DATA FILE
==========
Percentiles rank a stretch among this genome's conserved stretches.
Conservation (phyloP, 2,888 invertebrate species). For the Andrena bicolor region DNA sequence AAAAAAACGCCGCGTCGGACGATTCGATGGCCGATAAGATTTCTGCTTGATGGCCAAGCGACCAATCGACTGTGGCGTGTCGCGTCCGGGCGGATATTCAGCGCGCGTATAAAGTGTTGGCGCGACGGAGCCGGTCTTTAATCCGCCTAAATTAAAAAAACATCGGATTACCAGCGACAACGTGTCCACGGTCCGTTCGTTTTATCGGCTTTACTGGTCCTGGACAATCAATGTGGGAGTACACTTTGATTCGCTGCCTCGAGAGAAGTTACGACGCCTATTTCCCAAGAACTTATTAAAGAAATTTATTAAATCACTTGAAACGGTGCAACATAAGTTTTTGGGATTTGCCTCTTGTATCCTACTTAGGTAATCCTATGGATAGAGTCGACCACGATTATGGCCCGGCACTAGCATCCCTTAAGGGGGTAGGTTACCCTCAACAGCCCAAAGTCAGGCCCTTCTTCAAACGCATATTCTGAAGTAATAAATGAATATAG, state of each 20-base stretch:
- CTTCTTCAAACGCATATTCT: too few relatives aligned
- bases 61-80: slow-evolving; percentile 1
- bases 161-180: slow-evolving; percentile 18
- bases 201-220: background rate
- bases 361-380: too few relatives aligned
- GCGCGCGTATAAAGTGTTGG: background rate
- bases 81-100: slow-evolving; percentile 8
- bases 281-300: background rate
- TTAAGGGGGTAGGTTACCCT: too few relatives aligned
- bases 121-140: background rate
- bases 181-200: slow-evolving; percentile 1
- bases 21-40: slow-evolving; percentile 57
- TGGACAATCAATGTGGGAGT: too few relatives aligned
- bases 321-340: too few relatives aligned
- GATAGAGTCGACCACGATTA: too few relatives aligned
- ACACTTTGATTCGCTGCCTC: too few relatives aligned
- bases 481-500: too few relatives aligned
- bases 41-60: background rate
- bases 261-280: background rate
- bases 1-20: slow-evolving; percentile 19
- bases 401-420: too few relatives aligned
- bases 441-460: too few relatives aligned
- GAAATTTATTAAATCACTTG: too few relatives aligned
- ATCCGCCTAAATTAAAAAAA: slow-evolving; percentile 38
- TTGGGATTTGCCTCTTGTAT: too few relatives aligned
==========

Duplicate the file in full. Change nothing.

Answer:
Percentiles rank a stretch among this genome's conserved stretches.
Conservation (phyloP, 2,888 invertebrate species). For the Andrena bicolor region DNA sequence AAAAAAACGCCGCGTCGGACGATTCGATGGCCGATAAGATTTCTGCTTGATGGCCAAGCGACCAATCGACTGTGGCGTGTCGCGTCCGGGCGGATATTCAGCGCGCGTATAAAGTGTTGGCGCGACGGAGCCGGTCTTTAATCCGCCTAAATTAAAAAAACATCGGATTACCAGCGACAACGTGTCCACGGTCCGTTCGTTTTATCGGCTTTACTGGTCCTGGACAATCAATGTGGGAGTACACTTTGATTCGCTGCCTCGAGAGAAGTTACGACGCCTATTTCCCAAGAACTTATTAAAGAAATTTATTAAATCACTTGAAACGGTGCAACATAAGTTTTTGGGATTTGCCTCTTGTATCCTACTTAGGTAATCCTATGGATAGAGTCGACCACGATTATGGCCCGGCACTAGCATCCCTTAAGGGGGTAGGTTACCCTCAACAGCCCAAAGTCAGGCCCTTCTTCAAACGCATATTCTGAAGTAATAAATGAATATAG, state of each 20-base stretch:
- CTTCTTCAAACGCATATTCT: too few relatives aligned
- bases 61-80: slow-evolving; percentile 1
- bases 161-180: slow-evolving; percentile 18
- bases 201-220: background rate
- bases 361-380: too few relatives aligned
- GCGCGCGTATAAAGTGTTGG: background rate
- bases 81-100: slow-evolving; percentile 8
- bases 281-300: background rate
- TTAAGGGGGTAGGTTACCCT: too few relatives aligned
- bases 121-140: background rate
- bases 181-200: slow-evolving; percentile 1
- bases 21-40: slow-evolving; percentile 57
- TGGACAATCAATGTGGGAGT: too few relatives aligned
- bases 321-340: too few relatives aligned
- GATAGAGTCGACCACGATTA: too few relatives aligned
- ACACTTTGATTCGCTGCCTC: too few relatives aligned
- bases 481-500: too few relatives aligned
- bases 41-60: background rate
- bases 261-280: background rate
- bases 1-20: slow-evolving; percentile 19
- bases 401-420: too few relatives aligned
- bases 441-460: too few relatives aligned
- GAAATTTATTAAATCACTTG: too few relatives aligned
- ATCCGCCTAAATTAAAAAAA: slow-evolving; percentile 38
- TTGGGATTTGCCTCTTGTAT: too few relatives aligned